How we migrated from Ansible & Docker Compose to Helm & Kubernetes and why you want that too

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It’s been almost two years since we released KYPO cyber range platform¹ as Open-source project. KYPO consists of 10 microservices and up to 8 supporting services making deployment and configuration a complex task. We’ve released two projects to make it simpler:

kypo-crp-openstack-base² — set of shell scripts and heat templates for OpenStack cloud resources allocation

kypo-crp-deployment³ —Ansible playbooks and roles for application provisioning

We soon realized that orchestration with Heat and shell scripts is not flexible enough, so we’ve replaced it internally with Terraform.

Legacy deployment

The final legacy deployment consists of the following steps:

  1. Deployment execution (GitLab CI) — responsible for setting up and executing step 2.
  2. Cloud resources orchestration (Terraform) — creates all OpenStack resources (VMs, virtual router, networks, subnets, floating IPs, security groups, key pairs) and executes steps 3, 4, and 5.
  3. Configuration management (Ansible) — installs all required packages, creates configuration files, and sets up Docker Compose templates.
  4. Execution of Docker Compose application (Ansible)
  5. Initial application data provisioning (Ansible) — LDAP users, DB accounts …

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Legacy deployment

As you can see, we’ve successfully removed all manual tasks, but it wasn’t still all rainbows and unicorns. After several months in production, we’ve discovered these issues:

  • It’s not easy to create HA and scalable setup just with Docker Compose.
  • It’s not 100% Infrastructure as code. It might sound strange with fully automatized deployment, but it shouldn’t surprise anyone familiar with any configuration management tool (and yes, it’s Ansible’s fault). If you stop managing some resources (packages, files) with Ansible, they are left on your system, which can sometimes lead to non-functional configuration. If you want to redeploy a whole application, you need to remove everything and go through all five steps again (in our case, it takes 30 minutes under ideal conditions).
  • Installation of packages from pip, but even from system package manager tends to break over time.
  • It’s hard to tell what changes are introduced by the repeated execution of Ansible playbooks. Due to the imperative nature of Ansible playbook execution (remember that only single task execution is declarative, but all tasks are executed in strict order), Dry Run isn’t the most reliable source of information. This makes doing changes to the live system even more of an adrenaline experience than watching the movie Martyrs⁴.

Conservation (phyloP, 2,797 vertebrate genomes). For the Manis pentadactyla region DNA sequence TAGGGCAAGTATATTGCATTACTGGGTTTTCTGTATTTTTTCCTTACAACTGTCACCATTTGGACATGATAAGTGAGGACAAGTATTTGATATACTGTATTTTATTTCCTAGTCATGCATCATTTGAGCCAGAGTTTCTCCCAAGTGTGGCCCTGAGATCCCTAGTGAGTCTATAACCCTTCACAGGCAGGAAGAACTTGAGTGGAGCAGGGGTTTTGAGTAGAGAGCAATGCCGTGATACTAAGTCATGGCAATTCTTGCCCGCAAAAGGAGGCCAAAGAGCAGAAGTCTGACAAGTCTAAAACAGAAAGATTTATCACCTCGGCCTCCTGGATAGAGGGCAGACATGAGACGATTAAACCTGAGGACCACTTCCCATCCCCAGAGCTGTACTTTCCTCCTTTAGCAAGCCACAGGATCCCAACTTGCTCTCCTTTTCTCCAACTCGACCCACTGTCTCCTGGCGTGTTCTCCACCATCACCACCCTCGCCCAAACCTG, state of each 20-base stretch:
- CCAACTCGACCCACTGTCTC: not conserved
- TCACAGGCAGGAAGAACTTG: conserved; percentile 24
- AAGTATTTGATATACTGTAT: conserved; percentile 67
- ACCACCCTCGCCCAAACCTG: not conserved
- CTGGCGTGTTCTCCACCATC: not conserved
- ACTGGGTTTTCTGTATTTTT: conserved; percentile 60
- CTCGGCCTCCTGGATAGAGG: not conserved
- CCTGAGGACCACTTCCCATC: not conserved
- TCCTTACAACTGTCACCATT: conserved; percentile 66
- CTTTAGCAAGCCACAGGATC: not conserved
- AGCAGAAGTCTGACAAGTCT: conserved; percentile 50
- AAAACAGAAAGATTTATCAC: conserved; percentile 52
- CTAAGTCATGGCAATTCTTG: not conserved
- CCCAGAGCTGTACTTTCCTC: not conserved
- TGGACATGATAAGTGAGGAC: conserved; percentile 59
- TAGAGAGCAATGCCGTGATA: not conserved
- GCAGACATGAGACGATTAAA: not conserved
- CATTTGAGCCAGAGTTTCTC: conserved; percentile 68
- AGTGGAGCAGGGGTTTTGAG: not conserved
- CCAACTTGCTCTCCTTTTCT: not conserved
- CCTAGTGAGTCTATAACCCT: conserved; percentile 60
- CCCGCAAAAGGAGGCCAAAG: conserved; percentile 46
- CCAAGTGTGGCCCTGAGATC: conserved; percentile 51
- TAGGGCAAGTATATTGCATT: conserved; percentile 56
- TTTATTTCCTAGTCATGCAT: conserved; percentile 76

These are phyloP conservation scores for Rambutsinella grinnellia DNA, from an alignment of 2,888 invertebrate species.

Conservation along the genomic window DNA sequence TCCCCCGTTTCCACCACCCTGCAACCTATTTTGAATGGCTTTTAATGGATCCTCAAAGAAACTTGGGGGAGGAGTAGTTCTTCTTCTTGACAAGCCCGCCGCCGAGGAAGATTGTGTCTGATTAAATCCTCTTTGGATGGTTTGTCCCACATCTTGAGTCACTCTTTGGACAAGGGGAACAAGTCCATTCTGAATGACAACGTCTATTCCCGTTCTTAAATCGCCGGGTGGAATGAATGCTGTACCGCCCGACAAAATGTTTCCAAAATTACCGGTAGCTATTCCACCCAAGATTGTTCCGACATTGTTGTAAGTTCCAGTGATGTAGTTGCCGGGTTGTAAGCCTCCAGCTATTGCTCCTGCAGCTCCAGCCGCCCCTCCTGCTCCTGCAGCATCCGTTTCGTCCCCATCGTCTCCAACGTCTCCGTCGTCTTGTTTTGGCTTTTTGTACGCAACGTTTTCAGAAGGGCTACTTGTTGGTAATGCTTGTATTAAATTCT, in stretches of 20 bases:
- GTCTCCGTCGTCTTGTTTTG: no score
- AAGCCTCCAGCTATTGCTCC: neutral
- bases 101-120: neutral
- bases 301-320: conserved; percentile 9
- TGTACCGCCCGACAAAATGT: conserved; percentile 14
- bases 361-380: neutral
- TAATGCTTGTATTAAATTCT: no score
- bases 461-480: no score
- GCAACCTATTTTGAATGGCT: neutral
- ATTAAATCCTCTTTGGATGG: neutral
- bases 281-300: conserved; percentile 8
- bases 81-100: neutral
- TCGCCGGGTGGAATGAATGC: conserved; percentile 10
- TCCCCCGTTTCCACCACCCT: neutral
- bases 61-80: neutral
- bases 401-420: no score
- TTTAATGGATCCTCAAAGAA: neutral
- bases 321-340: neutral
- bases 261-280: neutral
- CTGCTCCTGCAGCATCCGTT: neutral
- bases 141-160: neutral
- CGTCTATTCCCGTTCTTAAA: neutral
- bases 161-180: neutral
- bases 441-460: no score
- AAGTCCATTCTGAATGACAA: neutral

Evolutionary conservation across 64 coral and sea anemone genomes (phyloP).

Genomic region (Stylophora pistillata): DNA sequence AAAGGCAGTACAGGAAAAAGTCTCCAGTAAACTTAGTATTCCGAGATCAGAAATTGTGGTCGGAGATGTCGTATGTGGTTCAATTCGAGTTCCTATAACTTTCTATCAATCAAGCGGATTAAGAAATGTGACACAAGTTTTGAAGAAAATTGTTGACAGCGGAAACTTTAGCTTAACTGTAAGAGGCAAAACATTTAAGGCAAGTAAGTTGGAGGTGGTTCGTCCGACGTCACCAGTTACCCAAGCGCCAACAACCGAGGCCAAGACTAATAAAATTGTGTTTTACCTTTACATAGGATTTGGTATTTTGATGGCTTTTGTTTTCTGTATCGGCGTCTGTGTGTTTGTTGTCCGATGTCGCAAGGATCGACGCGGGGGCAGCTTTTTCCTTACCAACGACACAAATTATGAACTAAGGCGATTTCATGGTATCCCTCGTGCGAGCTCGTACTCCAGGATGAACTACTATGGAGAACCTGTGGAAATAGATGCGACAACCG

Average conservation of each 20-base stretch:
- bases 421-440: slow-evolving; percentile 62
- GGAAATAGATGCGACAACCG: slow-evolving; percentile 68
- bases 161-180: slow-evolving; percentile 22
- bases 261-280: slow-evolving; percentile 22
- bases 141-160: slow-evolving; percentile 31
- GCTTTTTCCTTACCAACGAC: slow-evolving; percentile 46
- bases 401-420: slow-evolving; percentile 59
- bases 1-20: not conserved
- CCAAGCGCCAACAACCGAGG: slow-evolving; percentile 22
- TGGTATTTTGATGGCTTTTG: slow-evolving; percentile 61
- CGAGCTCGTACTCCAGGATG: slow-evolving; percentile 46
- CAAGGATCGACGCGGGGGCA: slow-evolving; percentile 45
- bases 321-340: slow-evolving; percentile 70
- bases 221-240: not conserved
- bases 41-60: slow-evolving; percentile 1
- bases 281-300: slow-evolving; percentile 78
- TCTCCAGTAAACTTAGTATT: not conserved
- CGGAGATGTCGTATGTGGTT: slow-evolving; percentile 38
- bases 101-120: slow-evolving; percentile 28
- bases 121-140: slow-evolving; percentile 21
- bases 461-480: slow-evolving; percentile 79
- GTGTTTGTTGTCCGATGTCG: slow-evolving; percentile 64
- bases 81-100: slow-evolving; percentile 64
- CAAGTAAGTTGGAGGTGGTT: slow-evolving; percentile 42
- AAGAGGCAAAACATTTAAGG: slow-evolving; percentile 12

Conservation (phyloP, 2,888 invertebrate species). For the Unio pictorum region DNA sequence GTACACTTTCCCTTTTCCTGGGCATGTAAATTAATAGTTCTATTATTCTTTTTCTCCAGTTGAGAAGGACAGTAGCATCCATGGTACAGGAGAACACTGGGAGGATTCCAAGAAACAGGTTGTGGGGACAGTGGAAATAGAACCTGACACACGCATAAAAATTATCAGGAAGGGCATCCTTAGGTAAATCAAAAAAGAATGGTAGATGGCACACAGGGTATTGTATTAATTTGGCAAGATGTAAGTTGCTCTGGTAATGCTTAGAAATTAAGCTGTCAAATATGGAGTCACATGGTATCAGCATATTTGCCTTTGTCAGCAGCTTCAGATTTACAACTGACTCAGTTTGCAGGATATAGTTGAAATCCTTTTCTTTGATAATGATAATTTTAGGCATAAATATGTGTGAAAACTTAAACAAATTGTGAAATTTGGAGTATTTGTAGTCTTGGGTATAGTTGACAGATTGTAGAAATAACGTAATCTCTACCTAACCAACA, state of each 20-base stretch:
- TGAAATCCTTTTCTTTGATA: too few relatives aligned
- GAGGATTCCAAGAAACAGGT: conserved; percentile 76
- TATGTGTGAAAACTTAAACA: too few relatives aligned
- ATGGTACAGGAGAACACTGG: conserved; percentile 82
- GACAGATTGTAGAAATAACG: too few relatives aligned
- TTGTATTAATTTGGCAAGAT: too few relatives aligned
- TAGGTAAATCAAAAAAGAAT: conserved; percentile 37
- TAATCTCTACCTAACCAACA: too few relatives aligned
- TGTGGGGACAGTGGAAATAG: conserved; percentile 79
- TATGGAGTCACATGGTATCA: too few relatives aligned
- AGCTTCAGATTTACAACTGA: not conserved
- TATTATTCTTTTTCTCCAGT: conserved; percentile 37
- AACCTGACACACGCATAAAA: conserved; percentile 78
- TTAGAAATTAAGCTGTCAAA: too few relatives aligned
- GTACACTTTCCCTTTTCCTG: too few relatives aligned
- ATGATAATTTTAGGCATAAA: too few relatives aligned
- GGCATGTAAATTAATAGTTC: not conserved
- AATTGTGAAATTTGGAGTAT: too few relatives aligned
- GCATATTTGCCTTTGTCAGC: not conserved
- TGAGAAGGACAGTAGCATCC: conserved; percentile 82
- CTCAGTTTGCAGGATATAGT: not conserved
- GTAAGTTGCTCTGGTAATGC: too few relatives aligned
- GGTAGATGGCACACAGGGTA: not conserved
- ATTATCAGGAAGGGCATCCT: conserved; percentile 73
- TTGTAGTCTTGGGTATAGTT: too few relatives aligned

• Ansible execution in Terraform generated a long code (shell script) that is insanely hard to modify without breaking anything.

Helm deployment

To tackle most of the issues, we’ve decided to migrate to Helm & Kubernetes. We’ve created the kypo-crp-helm⁵ project, a replacement for the kypo-crp-deployment project. Ansible roles were refactored into set of subcharts deployed by one common umbrella chart.

We had an issue with the old deployment that we needed to maintain the kypo-crp-openstack-base project for a community, but we’ve used internally Terraform code instead. To remove this dual work, we’ve created a set of Terraform modules⁶ that are used both by a new community deployment project⁷ and by our internal tools (removing redundant work).

The current deployment workflow consists of these steps:

Infrastructure deployment

  1. Deployment execution (GitLab CI) — responsible for setting up and executing step 2.
  2. Cloud resources orchestration (Terraform) — creates all OpenStack resources (VMs, virtual router, networks, subnets, floating IPs, security groups, key pairs) and Kubernetes cluster within OpenStack VMs.

Application deployment

  1. Deployment execution (GitLab CI) — responsible for setting up and executing step 2.
  2. Helm packages orchestration (Terraform) — deploys Helm packages to running Kubernetes cluster.

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Helm deployment

Benefits of a new deployment model:

  • With Kubernetes, it’s easy to scale applications and maintain HA
  • It’s 100% Infrastructure as code. All application resources are managed by Kubernetes. If you remove a resource from configuration, it will be removed from Kubernetes when applying the Terraform code. We no longer need to recreate the whole VM when doing redeployment. We just need to reinstall Helm packages, which enabled the separation of Infrastructure and Application deployment. Redeployment of Helm packages currently takes several minutes (depending on the amount of new Docker images) compared to half an hour with legacy deployment.
  • There is no package installation in the Application deployment stage. Only external dependency are a few Docker images making deployment stable over longer period of time.
  • Due to the declarative nature of both Terraform and Helm/Kubernetes, all changes being introduced with updates are displayed before repeated execution of Terraform, making it relatively stress-free.
  • Current Terraform code is simple and easy to maintain.
  • Rollbacks baby.

Conclusion

Was all the effort worth it? The new deployment model brought almost only positives. Code is now easier to read and maintain, and operations are more reliable and deterministic. I was a bit worried about adoption among the rest of the team, but I was pleasantly surprised by my colleagues, who immediately started sending merge requests to both new and legacy deployments. And we had a lot of fun in the process. If this is not all rainbows and unicorns, I don’t know what is.

PS: If you want to play with KYPO CRP without significant effort, try our zero-configuration tool KYPO lite⁸.


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